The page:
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Can I apply for a trademark for a mark that has not been used yet?

On Behalf of | Feb 25, 2023 | Trademarks

When an organization submits paperwork to the United States Patent and Trademark Office (USPTO) for trademark recognition, it often initiates the process because it has already used a specific image or logo as a trademark.

The company has started to advertise or expand, and there are now concerns about others trying to abuse established brand loyalty in the area. Now that the company has started to grow, its executives or owners recognize the need to protect its intellectual property and brand from bad actors. The organization will already have proof that it has used the trademark for advertising and branding purposes.

However, not every trademark sees public use before official registration. Some organizations planning to hit the ground running with a new product rollout or division may have a trademark prepared that is not yet in use. Registering a trademark might be part of the long process of establishing the brand and rolling out operations. Under these circumstances, interested parties may be wondering whether it is possible to secure a trademark for a mark not previously used in a public setting.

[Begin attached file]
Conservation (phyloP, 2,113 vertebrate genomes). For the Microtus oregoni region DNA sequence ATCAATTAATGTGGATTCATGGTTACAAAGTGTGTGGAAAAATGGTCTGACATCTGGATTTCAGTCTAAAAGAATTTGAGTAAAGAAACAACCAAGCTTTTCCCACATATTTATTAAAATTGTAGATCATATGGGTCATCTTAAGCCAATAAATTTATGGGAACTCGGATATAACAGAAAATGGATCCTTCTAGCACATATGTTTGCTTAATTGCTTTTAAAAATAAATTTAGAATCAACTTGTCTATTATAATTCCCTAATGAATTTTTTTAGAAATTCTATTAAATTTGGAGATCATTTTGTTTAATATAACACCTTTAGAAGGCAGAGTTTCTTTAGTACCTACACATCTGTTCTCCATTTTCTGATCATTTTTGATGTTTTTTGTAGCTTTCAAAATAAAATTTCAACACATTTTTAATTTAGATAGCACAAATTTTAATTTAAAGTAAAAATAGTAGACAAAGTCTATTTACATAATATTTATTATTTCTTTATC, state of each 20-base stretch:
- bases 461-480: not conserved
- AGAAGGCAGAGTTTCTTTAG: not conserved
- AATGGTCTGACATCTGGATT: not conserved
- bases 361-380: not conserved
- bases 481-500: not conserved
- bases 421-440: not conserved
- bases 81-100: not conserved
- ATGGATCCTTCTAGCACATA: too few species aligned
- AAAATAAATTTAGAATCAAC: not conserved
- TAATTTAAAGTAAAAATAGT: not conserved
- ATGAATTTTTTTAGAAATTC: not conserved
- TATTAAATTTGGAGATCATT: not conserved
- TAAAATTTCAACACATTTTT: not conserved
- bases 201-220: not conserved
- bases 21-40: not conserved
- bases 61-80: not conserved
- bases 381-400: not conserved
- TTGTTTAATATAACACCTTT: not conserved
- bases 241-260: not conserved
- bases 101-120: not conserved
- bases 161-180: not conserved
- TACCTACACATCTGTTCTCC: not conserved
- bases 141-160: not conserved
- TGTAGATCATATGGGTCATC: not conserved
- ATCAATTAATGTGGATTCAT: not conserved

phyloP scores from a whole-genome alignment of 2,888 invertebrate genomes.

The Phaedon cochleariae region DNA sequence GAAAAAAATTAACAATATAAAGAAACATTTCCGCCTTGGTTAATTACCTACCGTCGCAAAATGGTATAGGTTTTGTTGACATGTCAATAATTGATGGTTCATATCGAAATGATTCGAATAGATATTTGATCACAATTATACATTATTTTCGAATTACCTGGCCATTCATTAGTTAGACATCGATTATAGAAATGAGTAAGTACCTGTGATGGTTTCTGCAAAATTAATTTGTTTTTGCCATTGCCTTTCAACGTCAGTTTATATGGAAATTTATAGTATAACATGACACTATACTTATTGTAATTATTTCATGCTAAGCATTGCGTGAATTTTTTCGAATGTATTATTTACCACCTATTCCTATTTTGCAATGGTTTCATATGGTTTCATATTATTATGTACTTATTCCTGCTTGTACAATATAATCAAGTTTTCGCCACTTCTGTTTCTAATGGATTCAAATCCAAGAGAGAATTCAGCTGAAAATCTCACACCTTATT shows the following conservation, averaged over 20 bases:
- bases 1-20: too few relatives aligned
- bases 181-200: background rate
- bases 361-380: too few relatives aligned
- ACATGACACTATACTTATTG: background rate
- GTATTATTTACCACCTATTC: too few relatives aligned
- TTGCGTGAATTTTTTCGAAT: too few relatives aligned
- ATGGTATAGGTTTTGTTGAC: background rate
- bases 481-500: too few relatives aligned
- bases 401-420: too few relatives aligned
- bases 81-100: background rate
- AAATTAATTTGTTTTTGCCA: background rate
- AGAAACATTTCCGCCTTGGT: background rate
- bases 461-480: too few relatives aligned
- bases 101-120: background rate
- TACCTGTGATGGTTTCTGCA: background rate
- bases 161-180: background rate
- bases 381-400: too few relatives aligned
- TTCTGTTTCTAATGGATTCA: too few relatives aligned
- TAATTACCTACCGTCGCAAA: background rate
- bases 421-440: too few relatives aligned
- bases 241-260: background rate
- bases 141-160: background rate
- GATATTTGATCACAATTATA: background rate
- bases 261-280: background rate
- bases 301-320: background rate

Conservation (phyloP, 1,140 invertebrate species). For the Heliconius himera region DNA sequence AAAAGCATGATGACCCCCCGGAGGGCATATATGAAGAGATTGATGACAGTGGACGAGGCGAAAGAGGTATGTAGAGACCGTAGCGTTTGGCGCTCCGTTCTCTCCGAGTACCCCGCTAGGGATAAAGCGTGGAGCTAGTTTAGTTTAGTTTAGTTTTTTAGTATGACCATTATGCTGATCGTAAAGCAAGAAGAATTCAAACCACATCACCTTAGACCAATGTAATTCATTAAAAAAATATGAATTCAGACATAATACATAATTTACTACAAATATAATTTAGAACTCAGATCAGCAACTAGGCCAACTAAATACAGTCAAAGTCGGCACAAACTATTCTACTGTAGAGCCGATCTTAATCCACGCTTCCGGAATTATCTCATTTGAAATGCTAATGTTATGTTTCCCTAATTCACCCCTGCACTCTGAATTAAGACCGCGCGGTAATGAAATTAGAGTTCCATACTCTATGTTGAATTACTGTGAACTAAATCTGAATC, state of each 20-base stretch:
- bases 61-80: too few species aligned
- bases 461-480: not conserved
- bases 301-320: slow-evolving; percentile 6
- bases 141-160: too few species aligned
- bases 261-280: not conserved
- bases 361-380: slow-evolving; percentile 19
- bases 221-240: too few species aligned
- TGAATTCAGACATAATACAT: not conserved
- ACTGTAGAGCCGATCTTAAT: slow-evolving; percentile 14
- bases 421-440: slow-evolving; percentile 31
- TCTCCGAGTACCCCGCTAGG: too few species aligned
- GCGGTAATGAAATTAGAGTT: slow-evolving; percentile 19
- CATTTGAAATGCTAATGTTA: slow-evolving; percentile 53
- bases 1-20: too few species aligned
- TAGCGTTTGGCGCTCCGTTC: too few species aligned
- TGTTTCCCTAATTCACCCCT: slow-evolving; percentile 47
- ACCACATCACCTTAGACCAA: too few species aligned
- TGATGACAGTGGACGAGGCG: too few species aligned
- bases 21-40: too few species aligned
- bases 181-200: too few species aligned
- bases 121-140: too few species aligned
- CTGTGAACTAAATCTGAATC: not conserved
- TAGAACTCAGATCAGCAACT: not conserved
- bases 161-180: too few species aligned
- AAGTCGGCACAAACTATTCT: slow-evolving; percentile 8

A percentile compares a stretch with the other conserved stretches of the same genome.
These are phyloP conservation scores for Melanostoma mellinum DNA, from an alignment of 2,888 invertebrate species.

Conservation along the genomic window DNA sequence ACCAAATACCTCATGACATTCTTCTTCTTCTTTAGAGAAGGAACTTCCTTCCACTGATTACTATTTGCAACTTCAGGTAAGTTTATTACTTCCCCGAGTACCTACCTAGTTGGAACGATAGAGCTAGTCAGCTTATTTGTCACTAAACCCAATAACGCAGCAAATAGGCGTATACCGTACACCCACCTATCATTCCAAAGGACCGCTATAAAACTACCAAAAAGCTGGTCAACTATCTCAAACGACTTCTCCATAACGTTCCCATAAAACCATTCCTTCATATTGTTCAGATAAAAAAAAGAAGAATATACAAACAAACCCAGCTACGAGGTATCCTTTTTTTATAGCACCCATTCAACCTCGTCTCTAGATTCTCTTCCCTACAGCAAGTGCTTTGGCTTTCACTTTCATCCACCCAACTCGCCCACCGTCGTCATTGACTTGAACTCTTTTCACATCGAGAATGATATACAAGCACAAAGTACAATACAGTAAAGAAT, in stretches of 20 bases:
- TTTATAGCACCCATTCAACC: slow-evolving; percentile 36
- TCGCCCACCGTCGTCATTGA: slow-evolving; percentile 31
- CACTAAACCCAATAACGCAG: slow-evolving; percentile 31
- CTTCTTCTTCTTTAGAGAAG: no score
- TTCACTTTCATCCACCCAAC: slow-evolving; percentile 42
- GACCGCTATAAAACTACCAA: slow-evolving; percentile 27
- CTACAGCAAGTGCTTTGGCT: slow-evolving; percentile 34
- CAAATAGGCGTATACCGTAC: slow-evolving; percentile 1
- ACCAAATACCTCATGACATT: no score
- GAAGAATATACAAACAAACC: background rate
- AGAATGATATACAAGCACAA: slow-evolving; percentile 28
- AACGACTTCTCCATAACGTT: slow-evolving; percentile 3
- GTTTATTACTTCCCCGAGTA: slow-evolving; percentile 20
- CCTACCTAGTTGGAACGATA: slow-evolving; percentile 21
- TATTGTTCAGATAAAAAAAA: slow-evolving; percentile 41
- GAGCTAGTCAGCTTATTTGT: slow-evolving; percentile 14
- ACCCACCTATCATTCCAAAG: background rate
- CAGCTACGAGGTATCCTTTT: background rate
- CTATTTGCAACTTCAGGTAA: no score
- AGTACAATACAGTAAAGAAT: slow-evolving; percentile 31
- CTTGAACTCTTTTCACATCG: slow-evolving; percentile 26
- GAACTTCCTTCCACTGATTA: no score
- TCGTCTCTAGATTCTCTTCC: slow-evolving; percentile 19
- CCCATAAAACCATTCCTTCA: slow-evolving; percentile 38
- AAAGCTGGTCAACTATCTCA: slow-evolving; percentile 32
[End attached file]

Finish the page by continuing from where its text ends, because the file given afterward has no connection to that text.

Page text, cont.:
The intent to use the mark is sufficient

The USPTO receives applications from companies in all different stages of development and has rules for various different situations. While many applicants need to secure trademarks for a mark currently in use, the USPTO has a formal rule for marks not yet in use as well.

Applicants can request trademark protection for an original mark that they intend in good faith to use on behalf of an organization. Filing an application with an intent-to-use basis still requires much of the same paperwork and research. Additionally, there is a need for a sworn statement in the application affirming the good faith intention to do business using the trademark.

Trademark registration is crucial for brand development

The mark a company uses on its signage, packaging and websites will be a major part of its public brand. An organization needs a strong trademark that it can assertively protect so that other companies don’t infringe on the organization’s mark. Filing paperwork on an intent-to-use basis can help ensure there are trademark protections from the earliest stages of public brand development.

Investing in trademark registration and other intellectual property safety measures can help a company protect its brand against the misconduct of less scrupulous organizations, regardless of whether a particular mark has been utilized in a public setting yet or not.